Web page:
Coping vs. Change

Several traditional Buddhists have criticized mindfulness training.  At first this seems a bit odd, but reading the whole critique explains the problem they have.  It wasn’t mindfulness practice per se, it is mindfulness only as a way to cope with the stresses of modern life or even to sharpen the predators’ edge.  The Buddha taught a way to transform individuals and society, not to prop up an unjust, predatory system.

Living by Meditation Alone lays out this view in more detail.

When one examines the place of meditation in the Vajrayana in particular, one finds again that it is not considered a self-sufficient means of spiritual accomplishment. It comes second in the triad of view, meditation, and action. View signifies the correct vision of reality that the Vajrayana master imparts to the student, and meditation signifies the subsequent development and stabilization of the glimpse afforded by this introduction. Thus, it is only through both view and meditation, together with their enactment and testing in action, that one could even approach spiritual accomplishment.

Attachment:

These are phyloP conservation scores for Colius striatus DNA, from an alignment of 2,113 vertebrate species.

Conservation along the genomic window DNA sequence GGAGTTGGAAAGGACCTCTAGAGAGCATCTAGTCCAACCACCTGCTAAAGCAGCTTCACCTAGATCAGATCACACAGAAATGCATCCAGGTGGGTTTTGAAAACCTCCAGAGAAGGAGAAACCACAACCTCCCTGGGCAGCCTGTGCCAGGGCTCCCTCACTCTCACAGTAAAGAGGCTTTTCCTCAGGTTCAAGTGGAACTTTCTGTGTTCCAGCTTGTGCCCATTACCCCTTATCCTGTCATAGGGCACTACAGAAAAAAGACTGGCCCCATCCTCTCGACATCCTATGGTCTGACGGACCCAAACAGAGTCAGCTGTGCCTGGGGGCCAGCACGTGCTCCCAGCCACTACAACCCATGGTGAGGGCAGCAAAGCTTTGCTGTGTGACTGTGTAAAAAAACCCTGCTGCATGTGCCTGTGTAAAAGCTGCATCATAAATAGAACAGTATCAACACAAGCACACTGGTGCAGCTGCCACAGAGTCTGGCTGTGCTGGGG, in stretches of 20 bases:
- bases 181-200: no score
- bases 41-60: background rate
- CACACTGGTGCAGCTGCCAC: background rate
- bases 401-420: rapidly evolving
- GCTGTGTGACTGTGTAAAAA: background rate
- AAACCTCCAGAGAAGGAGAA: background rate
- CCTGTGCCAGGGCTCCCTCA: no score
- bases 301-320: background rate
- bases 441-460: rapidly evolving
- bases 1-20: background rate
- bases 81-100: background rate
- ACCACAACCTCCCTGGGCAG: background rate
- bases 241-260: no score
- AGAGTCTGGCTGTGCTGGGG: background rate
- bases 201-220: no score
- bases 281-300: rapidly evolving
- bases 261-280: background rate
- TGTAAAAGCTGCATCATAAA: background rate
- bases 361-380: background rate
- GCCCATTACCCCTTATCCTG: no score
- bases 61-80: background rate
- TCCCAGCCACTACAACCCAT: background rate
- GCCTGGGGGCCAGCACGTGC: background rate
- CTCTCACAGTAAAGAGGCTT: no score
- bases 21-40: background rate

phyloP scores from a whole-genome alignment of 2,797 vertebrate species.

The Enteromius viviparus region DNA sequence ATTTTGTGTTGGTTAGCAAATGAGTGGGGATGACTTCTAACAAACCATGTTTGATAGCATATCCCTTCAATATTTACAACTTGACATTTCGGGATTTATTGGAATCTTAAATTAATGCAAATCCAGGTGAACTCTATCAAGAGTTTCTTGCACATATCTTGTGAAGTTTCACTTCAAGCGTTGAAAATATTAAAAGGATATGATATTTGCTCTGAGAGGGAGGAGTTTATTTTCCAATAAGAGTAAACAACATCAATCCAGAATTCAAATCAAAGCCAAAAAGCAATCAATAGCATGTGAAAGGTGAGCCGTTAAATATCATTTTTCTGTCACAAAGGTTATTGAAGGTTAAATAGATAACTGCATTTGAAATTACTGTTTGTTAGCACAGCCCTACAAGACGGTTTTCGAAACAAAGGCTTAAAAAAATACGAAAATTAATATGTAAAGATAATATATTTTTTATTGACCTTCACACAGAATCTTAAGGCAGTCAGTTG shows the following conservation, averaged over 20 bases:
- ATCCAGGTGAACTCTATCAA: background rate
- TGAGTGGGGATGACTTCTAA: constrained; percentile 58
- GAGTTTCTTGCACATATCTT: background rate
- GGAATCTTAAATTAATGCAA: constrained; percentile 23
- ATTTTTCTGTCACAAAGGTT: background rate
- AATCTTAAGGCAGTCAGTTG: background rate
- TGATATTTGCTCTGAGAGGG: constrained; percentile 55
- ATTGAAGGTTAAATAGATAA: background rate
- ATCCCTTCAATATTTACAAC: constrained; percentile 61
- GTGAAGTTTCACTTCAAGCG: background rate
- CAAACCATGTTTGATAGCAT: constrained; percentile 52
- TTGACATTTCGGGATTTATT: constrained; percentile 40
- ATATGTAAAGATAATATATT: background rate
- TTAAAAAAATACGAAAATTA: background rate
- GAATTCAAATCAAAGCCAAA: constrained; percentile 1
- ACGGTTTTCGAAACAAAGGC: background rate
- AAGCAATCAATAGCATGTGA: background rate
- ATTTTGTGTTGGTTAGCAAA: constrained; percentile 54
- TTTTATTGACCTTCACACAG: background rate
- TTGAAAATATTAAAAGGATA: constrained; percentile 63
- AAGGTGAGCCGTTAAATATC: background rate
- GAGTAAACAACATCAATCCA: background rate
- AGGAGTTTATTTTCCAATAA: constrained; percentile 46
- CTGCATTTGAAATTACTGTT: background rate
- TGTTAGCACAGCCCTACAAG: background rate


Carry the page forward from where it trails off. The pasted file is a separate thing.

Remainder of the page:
Note: Vajrayana is the Tibetan branch of Buddhism.  This teaching is central to all traditional Buddhist traditions.  It is only in secular, Western Buddhism that meditation only practice is encouraged.  Ethics has to have a place in the teaching or you get the perversion of the samurai—calm, efficient killers and militarism, e.g. Japan leading up to WWII.

In every religion, there is a tension between the institution that wants to cozy up to the power structures, whether empire or free market capitalism and the founder’s way of transformation, compassion, and justice.  Certainly we are currently seeing this also in Christianity, e.g., the evangelicals and other conservatives joining with political right.

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